Need Help Getting my WoodStove in Compliance

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Old 04-13-11, 03:22 PM
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Need Help Getting my WoodStove in Compliance

I have a Scandia woodstove that was installed in my shed long ago. It is properly vented through the roof with a block chimney. The stove sits about one foot in front of the chimney. I am just now being told by my insurance company that it is not acceptable and therefore the shed cannot be insured because flammables, vehicles, toys, and other fun stuff are stored in there. The concern is possible sparks, air intake, backdraft fumes.

How do I go about getting this thing in compliance. It works awesome, so I hate to abandon it.

If there are no answers, does someone have a suggestion regarding an alternative source of heat I can plumb through the chimney?
 
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Old 04-13-11, 08:54 PM
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Welcome to the forums.

Just a guess, but I'm thinking that the problem is the stove itself rather than the way it's installed.

You said it was installed "long ago" -- that makes the stove old. Bringing an old stove up to current standards simply isn't going to happen.

Talk with the insurance co. and see what they say will have to be done to keep your coverage. My guess is that they'll want to see a new stove, or none at all.
 
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Old 04-14-11, 06:03 AM
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Thanks

Figured that might be so, but was wondering if anyone else encountered this problem aand there might be a structural or other solution. I know there has to be old wood stoves out there being used.

Appreciate the feedback.
 
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Old 04-14-11, 09:00 AM
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If there is going to be a solution, it will most likely come from either the insurance company or fire inspector. But I agree with lefty, an old stove and an old chimney may not make the grade. Even though you know what to burn, an insurance company has to pay when some one stuffs the stove with paper and sets off a chimney fire, taking the garage with it.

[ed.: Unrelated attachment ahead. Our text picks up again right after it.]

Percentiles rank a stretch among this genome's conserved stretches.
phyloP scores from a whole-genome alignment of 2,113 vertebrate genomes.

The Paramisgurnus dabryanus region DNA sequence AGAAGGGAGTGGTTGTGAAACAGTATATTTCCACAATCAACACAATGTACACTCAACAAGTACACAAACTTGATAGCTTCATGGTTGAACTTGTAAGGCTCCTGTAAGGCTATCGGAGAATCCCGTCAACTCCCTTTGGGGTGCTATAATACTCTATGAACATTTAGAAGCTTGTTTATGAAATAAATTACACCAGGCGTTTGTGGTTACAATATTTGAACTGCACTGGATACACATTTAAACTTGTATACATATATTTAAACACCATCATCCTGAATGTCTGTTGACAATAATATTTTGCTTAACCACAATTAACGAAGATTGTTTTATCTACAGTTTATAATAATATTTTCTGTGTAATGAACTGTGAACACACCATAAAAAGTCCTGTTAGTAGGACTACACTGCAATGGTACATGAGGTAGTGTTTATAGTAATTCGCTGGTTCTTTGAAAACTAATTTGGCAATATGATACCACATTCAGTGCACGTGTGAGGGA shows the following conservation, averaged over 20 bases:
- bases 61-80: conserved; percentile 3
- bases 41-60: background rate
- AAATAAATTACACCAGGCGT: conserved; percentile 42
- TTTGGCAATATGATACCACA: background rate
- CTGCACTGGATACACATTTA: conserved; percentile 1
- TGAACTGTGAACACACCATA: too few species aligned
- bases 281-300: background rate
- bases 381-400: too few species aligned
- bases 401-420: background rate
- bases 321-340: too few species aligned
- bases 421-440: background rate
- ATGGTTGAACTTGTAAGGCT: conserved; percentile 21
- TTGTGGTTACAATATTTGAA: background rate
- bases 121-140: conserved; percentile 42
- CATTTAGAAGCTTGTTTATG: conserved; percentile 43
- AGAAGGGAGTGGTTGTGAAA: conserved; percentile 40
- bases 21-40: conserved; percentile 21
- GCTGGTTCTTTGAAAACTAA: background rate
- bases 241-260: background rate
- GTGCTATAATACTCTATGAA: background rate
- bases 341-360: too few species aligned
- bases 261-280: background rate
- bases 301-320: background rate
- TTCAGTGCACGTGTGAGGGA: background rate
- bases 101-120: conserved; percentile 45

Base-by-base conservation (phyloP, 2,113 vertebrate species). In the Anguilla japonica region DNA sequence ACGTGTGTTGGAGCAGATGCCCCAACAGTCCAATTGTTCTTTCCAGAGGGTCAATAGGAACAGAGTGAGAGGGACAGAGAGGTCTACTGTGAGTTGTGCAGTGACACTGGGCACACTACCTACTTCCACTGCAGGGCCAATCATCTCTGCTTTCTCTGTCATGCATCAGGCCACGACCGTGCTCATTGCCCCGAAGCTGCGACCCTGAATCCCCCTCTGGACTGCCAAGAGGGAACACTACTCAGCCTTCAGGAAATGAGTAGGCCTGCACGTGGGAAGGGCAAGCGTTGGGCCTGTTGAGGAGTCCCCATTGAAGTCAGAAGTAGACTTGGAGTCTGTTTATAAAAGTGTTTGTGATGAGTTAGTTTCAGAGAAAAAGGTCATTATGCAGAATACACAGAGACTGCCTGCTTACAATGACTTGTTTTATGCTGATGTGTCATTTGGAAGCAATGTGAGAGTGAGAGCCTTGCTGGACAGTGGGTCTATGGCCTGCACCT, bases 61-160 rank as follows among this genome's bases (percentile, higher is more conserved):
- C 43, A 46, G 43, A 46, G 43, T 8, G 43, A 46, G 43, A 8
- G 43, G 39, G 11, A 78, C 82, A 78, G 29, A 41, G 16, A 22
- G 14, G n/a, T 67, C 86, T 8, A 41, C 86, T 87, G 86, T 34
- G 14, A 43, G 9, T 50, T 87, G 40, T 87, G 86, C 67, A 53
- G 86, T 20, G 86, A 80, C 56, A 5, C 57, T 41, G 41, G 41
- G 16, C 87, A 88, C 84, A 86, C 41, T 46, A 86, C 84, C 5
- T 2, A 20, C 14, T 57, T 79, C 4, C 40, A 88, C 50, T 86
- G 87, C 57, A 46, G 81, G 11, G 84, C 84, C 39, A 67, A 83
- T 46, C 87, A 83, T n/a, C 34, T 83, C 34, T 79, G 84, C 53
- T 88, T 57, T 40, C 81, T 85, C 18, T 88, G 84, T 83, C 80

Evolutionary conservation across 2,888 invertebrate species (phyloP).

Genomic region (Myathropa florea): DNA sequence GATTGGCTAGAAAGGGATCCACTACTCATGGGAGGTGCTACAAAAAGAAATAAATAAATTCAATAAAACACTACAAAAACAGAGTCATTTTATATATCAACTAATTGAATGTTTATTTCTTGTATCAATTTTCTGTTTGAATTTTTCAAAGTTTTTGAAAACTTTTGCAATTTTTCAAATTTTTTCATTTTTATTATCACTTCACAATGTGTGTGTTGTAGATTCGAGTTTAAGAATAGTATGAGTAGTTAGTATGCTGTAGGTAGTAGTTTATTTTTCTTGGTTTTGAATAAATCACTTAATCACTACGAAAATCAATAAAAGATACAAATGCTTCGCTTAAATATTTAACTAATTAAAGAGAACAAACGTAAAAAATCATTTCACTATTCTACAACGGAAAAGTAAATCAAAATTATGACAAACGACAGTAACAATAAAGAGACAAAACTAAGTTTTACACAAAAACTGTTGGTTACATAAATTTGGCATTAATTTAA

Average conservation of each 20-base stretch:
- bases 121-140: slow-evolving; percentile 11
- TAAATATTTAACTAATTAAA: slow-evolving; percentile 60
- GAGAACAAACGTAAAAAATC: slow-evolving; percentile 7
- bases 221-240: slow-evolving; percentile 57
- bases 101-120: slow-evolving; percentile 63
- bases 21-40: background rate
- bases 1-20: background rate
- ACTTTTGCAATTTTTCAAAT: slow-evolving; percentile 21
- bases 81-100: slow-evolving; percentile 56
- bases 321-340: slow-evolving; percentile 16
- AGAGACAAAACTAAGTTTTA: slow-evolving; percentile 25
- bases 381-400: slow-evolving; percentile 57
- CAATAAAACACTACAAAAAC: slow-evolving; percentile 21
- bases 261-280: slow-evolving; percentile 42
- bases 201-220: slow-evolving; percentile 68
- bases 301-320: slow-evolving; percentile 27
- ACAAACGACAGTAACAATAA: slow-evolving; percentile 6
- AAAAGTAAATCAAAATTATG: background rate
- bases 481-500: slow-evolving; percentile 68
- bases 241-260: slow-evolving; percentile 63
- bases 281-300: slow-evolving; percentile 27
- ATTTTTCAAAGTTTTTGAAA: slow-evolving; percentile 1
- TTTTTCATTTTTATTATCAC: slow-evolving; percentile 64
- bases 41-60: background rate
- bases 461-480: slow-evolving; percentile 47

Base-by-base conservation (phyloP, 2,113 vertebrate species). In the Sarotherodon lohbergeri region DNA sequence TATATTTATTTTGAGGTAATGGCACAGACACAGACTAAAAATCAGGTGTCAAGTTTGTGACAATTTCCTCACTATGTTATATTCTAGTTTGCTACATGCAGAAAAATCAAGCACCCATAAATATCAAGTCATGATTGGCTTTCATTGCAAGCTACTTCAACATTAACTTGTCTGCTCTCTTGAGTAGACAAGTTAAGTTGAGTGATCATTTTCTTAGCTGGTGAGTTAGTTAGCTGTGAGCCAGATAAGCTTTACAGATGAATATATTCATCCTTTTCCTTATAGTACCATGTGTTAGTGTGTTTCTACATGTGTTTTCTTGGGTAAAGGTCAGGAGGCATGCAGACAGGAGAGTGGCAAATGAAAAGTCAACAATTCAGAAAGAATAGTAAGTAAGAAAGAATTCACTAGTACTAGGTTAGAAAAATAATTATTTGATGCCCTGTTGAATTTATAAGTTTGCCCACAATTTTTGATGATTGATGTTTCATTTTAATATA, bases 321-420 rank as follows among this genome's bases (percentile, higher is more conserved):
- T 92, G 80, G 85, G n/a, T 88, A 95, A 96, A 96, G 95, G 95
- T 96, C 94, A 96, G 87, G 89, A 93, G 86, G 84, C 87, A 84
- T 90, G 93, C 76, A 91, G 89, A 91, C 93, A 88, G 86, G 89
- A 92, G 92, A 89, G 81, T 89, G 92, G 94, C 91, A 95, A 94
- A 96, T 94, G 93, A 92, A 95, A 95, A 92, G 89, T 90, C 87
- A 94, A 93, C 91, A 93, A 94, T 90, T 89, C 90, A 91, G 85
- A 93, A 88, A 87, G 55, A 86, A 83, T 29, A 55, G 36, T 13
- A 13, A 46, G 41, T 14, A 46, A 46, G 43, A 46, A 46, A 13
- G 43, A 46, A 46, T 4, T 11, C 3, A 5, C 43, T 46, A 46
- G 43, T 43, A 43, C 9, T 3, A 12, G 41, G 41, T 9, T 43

Bud
 
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Old 04-14-11, 09:13 AM
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I'm thinking it might also have to do with the mixture of toys, gas, oil and the stove all the same place. Could they be separated by a wall and self closing fire door? Would this help?
 
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Old 04-14-11, 09:52 AM
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That's What I was Thinking

I agree and am hoping that if I somehow, easily, separate the items, the stove can stay and still be insured. I have left a message for my agent to try and get some solutions from him.

Thanks for the help guys.

Any additional advise or experience is appreciated.
 
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Old 04-14-11, 10:50 AM
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Code compliance really has nothing to do with whether you can buy insurance. An insurance company is not required to sell insurance for a situation they deem as "risky". My mother had a wood stove installed properly and had it inspected. When she filled out the annual renewal questionnaire she correctly said she had installed a wood burner in the last year and the insurance company cancelled her insurance. She contacted the independent agent and he said the company has a policy to not insure too many "risky" situations. The state has a high population of wood-burners (especially in that area) and they did not any more exposure based on national damage/loss figures. The agent just found a different carrier at a slightly higher price. - The wake of Katrina and other hurricanes has made many insurers make provisions to not get overloaded, so people there cannot get insurance or just have to pay a higher rate because of the risk and other companies have abandoned any new policies in some areas.

Are you doing wood working in the shed?

You can either solve the problem or find a different carrier.

Dick
 
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Old 04-14-11, 10:57 AM
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Looking into That

This is how the whole situation came up. I started looking at other insurance companies and the question of the wood stove kept coming up. You are correct in the fact that several simply denied coverage. I am finding that others require it to be UL listed - which most are not, inspected, and also provide pictures of the stove and surrounding area. Even with all that, there is no guarantee of coverage.

It is my home away from home. I do wood working, mechanical work, etc in the shed.

What is funny is that I am finding that a Torpedo heater is acceptable - which has a potentially exposed flame, but my wood stove is not.

Things that make you go hmmm.
 
 

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